I have a lot of other advice I can give if you really want to start a room and are putting together a plan. In fact, I might still have a copy of my pool room business plan and pro forma financial statements somewhere in the archive.
As a side note, John at Red Shoes would be another great resource for what works and what doesn’t. Another note BTW, Chris’ Billiards in Chicago is Mecca for pool players. At some point everyone needs to go.
 

J.R.

Verified Member
Joined
Feb 20, 2006
Messages
518
From
Chicago, Illinois
I notice Illinois allows for video gaming which I’m sure can help a room create some income . What other places create good opportunities for room owners to make good money due to a better set of local laws or other reasons ?
Video gaming is legal in Illinois as long as the municipality (local government) allows it. Currently, Chicago does not allow State video gaming but many other cities, towns, and villages throughout Illinois allow it. One of the requirements for any establishment to have State video gaming in their place of business is a State of Illinois liquor license.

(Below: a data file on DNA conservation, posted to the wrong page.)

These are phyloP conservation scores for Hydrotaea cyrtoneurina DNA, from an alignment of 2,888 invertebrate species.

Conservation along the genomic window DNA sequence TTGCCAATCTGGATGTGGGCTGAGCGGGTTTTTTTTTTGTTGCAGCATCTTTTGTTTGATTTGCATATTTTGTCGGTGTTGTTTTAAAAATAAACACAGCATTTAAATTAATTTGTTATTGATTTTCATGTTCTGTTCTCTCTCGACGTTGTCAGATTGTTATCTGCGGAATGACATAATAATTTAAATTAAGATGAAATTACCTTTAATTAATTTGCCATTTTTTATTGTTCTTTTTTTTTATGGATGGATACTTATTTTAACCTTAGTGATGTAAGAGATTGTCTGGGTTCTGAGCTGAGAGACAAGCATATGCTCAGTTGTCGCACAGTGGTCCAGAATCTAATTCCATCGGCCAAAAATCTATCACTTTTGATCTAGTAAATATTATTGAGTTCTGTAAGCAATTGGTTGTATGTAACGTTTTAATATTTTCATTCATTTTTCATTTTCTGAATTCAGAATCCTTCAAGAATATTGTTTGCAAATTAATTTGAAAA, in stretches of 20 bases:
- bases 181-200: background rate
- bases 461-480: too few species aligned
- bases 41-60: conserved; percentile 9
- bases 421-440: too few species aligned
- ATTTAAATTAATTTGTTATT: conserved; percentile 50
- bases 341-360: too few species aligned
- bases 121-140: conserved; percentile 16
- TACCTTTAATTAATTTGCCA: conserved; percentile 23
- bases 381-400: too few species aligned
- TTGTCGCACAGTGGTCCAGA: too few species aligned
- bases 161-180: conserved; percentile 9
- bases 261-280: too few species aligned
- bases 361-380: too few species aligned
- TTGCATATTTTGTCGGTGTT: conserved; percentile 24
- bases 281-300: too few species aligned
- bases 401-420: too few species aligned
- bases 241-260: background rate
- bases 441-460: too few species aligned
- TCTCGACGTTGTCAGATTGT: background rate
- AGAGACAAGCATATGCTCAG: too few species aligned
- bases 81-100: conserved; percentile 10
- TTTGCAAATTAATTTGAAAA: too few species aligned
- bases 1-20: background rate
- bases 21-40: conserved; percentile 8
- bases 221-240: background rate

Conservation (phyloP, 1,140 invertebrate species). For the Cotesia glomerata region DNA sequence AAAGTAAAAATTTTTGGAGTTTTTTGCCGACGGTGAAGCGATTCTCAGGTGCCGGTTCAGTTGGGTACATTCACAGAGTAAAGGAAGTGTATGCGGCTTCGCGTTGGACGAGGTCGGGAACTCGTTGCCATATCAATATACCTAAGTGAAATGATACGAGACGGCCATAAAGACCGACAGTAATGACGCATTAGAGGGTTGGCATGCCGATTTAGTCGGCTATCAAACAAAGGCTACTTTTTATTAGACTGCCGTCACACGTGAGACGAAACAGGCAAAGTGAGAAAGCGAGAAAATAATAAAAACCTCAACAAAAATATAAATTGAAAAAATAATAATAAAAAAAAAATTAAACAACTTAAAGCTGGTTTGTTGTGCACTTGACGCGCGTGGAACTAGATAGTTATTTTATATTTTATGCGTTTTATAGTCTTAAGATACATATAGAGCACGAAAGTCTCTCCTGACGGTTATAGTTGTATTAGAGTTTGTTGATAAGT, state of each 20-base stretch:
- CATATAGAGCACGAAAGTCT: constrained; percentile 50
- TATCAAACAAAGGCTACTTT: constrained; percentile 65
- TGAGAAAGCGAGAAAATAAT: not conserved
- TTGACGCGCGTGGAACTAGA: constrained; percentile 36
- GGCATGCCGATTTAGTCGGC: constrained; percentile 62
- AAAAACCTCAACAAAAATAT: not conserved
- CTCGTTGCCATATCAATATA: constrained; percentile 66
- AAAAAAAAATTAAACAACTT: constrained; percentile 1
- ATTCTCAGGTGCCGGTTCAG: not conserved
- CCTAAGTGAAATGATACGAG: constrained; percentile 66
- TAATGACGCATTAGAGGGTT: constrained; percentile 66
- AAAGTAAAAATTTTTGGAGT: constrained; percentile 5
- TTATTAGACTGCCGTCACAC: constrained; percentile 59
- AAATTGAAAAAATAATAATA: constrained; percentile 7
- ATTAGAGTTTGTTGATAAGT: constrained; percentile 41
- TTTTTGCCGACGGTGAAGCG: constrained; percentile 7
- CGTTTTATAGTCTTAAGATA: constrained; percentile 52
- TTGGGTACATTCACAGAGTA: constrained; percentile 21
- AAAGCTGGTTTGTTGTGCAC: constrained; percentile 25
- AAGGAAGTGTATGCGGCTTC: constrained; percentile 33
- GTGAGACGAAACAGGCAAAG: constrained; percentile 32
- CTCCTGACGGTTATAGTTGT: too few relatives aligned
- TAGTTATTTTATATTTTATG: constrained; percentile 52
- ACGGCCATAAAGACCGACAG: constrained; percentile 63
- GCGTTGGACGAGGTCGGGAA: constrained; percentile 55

On one hand, Red Shoes Billiards in Alsip, Illinois has a State of Illinois liquor license and has 6 (maximum allowed) State machines. On the other hand, even if video gambling was legal in Chicago, Chris's Billiards could not have video gaming because it does not have a State of Illinois liquor license. Nevertheless, Chris's Billiards does have another form of video gaming which are known as "sweepstakes" machines. These machines, according to local and state courts, are considered "sweepstakes" machines because any person can redeem their winnings with other prizes like furniture type items. However, the payouts on the "sweepstakes" machines is never a table, chair, or lamp but the almighty dollar.